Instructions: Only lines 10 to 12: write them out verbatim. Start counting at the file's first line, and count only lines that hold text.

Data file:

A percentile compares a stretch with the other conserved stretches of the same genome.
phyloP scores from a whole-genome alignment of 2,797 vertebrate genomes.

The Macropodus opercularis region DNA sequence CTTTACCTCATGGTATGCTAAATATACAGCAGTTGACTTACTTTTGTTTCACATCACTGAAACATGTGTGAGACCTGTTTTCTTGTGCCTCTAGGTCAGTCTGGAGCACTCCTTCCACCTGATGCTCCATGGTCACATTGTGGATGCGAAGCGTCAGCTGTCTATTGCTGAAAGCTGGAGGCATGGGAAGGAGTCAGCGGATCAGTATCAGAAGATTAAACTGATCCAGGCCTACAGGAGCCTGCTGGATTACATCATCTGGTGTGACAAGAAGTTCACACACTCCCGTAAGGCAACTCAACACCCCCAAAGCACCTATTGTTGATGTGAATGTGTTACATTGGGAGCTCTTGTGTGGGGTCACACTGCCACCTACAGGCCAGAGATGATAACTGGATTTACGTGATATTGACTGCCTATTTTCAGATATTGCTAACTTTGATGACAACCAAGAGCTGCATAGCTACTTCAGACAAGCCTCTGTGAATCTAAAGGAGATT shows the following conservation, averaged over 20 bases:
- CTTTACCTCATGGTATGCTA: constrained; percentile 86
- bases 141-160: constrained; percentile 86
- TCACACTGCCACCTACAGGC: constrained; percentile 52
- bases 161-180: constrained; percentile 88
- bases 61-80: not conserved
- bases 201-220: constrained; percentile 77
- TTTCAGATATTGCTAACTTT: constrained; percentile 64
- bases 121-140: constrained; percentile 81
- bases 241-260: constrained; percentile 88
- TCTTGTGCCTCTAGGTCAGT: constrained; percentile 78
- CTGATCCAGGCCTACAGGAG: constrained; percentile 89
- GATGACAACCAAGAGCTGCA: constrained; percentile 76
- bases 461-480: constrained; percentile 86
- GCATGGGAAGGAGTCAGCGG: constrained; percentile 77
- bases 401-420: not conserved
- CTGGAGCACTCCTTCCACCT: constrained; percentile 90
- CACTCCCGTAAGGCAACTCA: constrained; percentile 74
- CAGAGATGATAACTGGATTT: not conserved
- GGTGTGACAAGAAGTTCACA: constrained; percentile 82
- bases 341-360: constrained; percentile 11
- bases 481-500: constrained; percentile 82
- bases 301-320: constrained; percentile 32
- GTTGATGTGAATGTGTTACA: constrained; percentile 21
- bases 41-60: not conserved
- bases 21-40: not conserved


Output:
- TTTCAGATATTGCTAACTTT: constrained; percentile 64
- bases 121-140: constrained; percentile 81
- bases 241-260: constrained; percentile 88